Garlic is an herb that is grown around the world. It is related to onion, leeks, and chives. It is thought that garlic is native to Siberia, but spread to other parts of the world over 5000 years ago.
Garlic is used for many conditions related to the heart and blood system. These conditions include high blood pressure, low blood pressure, high cholesterol, inherited high cholesterol, coronary heart disease, heart attack, reduced blood flow due to narrowed arteries, and “hardening of the arteries” (atherosclerosis).
Some people use garlic to prevent colon cancer, rectal cancer, stomach cancer, breast cancer, prostate cancer, multiple myeloma, and lung cancer. It is also used to treat prostate cancer and bladder cancer.
Garlic has been tried for treating an enlarged prostate (benign prostatic hyperplasia; BPH), cystic fibrosis, diabetes, osteoarthritis, hayfever (allergic rhinitis), traveler’s diarrhea, high blood pressure late in pregnancy (pre-eclampsia), yeast infection, flu, and swine flu. It is also used to prevent tick bites, as a mosquito repellant, and for preventing the common cold, and treating and preventing bacterial and fungal infections.
Garlic is also used for earaches, chronic fatigue syndrome, menstrual disorders, abnormal cholesterol levels caused by HIV drugs, hepatitis, shortness of breath related to liver disease, stomach ulcers caused by H. pylori infection, exercise performance, exercise-induced muscle soreness, a condition that causes lumps in the breast tissue called fibrocystic breast disease, a skin condition called scleroderma, and lead toxicity.
Other uses include treatment of fever, coughs, headache, stomach ache, sinus congestion, gout, joint pain, hemorrhoids, asthma, bronchitis, shortness of breath, low blood sugar, snakebites, diarrhea and bloody diarrhea, tuberculosis, bloody urine, a serious nose and throat infection called diphtheria, whooping cough, tooth sensitivity, stomach inflammation (gastritis), scalp ringworm, and a sexually transmitted disease called vaginal trichomoniasis. It is also used for fighting stress and fatigue.
Garlic is used in the vagina for yeast infections.
Garlic is injected into the body for chest pain.
In foods and beverages, fresh garlic, garlic powder, and garlic oil are used to add flavor.
Is Garlic effective?
There is some scientific evidence that garlic can lower high cholesterol after a few months of treatment, but perhaps not enough to reduce heart disease. Garlic is not nearly as effective as regular prescription medicines used to lower cholesterol.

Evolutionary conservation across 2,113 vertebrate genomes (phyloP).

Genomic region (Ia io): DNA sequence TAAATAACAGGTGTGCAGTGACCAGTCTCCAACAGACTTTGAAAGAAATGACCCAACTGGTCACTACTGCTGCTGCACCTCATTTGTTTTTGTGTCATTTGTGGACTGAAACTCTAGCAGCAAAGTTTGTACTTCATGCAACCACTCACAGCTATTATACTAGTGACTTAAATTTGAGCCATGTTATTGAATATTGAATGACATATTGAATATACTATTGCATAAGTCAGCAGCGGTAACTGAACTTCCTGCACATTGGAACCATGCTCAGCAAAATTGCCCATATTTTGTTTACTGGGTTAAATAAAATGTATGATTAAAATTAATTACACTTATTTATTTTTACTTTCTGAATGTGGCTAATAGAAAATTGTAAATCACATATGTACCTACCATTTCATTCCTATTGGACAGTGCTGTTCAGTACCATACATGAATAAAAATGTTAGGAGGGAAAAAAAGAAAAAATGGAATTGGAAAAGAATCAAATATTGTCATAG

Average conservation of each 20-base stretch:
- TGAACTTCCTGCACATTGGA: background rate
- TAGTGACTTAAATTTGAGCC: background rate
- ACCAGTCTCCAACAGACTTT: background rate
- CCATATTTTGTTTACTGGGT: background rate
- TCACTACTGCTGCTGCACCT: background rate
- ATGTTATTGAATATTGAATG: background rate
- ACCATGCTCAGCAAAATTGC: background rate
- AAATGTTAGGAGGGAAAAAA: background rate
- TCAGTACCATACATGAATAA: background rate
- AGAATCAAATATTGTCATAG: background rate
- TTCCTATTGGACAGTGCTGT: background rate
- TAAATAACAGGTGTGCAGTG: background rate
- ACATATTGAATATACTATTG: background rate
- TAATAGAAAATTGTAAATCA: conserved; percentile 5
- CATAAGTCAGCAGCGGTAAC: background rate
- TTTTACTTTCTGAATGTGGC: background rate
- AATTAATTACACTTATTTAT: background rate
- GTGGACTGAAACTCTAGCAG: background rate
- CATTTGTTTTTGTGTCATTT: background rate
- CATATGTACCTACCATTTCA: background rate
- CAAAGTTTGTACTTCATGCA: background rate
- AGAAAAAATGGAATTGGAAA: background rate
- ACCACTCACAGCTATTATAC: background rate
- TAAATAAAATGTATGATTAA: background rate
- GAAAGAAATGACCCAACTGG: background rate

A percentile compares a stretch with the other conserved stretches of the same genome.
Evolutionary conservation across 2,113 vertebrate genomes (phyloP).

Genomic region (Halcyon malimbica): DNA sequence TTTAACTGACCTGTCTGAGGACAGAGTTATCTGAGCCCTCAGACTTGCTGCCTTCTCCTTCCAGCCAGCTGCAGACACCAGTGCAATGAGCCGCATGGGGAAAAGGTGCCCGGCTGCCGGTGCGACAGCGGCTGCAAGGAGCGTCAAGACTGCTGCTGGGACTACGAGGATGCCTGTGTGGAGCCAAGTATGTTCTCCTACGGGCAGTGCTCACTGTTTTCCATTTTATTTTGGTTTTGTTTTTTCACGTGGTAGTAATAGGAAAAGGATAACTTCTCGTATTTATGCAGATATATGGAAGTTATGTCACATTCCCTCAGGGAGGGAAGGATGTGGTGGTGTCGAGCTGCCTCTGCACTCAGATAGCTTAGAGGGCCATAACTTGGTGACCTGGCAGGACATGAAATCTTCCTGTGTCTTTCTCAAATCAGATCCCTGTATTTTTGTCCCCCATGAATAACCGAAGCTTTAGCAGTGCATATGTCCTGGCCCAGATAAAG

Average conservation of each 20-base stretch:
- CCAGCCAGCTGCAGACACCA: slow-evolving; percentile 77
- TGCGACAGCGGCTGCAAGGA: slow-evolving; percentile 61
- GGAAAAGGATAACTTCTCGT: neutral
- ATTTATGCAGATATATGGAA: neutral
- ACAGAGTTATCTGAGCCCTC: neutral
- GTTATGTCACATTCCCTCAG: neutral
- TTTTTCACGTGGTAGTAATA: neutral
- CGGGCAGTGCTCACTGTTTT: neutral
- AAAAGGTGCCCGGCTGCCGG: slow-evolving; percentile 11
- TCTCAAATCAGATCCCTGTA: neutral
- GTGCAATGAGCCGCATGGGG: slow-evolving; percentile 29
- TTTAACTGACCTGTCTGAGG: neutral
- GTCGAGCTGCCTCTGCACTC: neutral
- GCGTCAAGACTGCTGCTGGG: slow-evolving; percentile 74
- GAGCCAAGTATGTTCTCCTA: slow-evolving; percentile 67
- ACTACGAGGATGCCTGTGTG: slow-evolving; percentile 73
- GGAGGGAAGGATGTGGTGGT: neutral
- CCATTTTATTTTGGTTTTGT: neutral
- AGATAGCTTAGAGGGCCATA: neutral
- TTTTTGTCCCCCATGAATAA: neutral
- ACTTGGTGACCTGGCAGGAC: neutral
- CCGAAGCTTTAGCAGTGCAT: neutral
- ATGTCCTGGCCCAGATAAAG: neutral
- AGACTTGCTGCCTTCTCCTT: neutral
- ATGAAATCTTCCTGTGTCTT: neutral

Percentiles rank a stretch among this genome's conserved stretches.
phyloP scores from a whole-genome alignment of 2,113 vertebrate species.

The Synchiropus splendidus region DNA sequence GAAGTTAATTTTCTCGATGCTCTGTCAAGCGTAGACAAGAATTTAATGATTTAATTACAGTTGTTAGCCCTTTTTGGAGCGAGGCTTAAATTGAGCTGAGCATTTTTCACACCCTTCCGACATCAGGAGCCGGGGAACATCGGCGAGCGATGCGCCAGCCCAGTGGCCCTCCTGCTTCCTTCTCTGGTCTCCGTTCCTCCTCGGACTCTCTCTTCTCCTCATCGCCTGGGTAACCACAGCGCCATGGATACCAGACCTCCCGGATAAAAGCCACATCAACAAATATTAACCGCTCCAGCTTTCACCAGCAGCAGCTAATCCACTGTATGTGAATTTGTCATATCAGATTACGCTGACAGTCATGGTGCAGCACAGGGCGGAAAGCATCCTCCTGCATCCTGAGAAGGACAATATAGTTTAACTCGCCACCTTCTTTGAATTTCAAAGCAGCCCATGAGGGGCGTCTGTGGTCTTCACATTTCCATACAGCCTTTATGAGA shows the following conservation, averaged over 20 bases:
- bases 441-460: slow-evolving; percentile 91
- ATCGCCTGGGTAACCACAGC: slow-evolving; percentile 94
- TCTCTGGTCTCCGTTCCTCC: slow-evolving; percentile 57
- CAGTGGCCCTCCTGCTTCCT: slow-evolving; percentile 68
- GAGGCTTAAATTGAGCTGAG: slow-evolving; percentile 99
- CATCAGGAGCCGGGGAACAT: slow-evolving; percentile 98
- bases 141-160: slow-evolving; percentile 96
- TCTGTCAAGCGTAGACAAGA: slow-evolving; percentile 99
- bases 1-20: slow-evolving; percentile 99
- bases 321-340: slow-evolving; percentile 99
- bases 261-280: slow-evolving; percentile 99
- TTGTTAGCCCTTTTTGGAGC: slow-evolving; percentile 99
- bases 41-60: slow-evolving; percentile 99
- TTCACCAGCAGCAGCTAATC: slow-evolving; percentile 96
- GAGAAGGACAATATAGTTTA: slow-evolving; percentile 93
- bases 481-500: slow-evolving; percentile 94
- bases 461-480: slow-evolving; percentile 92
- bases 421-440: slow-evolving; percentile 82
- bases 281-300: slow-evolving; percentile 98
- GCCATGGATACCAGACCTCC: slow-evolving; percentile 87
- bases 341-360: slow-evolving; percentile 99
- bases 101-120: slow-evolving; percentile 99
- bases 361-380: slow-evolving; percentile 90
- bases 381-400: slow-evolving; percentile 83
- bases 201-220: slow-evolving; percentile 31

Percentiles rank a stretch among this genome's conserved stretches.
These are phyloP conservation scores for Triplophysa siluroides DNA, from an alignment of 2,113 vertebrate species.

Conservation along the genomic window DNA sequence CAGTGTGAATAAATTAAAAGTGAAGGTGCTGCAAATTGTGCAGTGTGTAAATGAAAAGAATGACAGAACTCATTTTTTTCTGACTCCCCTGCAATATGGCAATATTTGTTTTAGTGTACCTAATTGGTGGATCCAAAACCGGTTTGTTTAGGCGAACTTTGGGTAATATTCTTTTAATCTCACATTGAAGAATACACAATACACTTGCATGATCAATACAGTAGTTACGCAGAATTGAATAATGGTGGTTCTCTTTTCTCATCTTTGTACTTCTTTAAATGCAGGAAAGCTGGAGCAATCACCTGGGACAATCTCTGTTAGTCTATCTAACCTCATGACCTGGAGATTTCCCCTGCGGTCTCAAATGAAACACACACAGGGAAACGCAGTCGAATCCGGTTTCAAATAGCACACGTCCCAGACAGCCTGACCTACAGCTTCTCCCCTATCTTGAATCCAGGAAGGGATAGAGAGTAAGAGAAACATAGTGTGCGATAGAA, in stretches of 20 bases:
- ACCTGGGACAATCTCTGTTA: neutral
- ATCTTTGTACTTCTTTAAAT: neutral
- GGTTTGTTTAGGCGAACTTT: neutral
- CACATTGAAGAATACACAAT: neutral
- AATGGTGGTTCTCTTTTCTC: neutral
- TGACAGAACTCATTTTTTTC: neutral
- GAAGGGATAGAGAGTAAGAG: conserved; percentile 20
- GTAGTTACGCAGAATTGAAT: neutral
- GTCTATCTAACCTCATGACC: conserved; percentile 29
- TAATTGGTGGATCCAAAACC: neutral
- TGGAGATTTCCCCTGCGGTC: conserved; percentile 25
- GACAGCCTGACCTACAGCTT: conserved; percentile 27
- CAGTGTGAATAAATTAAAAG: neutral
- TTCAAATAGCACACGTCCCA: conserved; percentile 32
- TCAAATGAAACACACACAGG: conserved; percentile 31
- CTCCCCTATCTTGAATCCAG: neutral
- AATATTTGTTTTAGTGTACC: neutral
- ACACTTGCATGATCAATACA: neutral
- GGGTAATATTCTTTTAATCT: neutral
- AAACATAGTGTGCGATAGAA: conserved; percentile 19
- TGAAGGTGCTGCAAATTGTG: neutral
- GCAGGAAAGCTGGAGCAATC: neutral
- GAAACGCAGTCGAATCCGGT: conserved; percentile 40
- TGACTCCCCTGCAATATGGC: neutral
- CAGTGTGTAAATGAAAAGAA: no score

There is also some evidence that eating garlic might reduce the chance of developing some cancers such as cancer of the colon, and possibly stomach cancer and prostate cancer. But there is no reliable evidence that garlic is helpful for people who already have cancer.
There isn’t enough information to know if garlic is effective for the other conditions people use it for, including: treating a special condition involving high cholesterol in people with HIV/AIDS, earaches, arthritis, allergies, colds, flu, traveler’s diarrhea, and others.
Possibly Effective for…
- Hardening of the arteries (atherosclerosis). As people age, their arteries tend to lose their ability to stretch and flex. Garlic seems to reduce this effect. Taking a specific garlic powder supplement (Allicor, INAT-Farma, Moscow, Russia) twice daily for 24 months seems to reduce how much hardening of the arteries progresses. Higher doses of this product seem to provide more benefits in women than men when taken over a four year period. Research with other products containing garlic along with other ingredients (Kyolic, Total Heart Health, Formula 108, Wakunga) have also shown benefits.
- Colon cancer, rectal cancer. Research suggests that eating garlic can reduce the risk of developing colon or rectal cancer. Also, in people diagnosed with a certain type of colon and rectal tumors, taking high doses of aged garlic extract daily for 12 months seems to reduce the risk of developing new tumors. However, other garlic supplements do not seem to offer the same benefit. Read More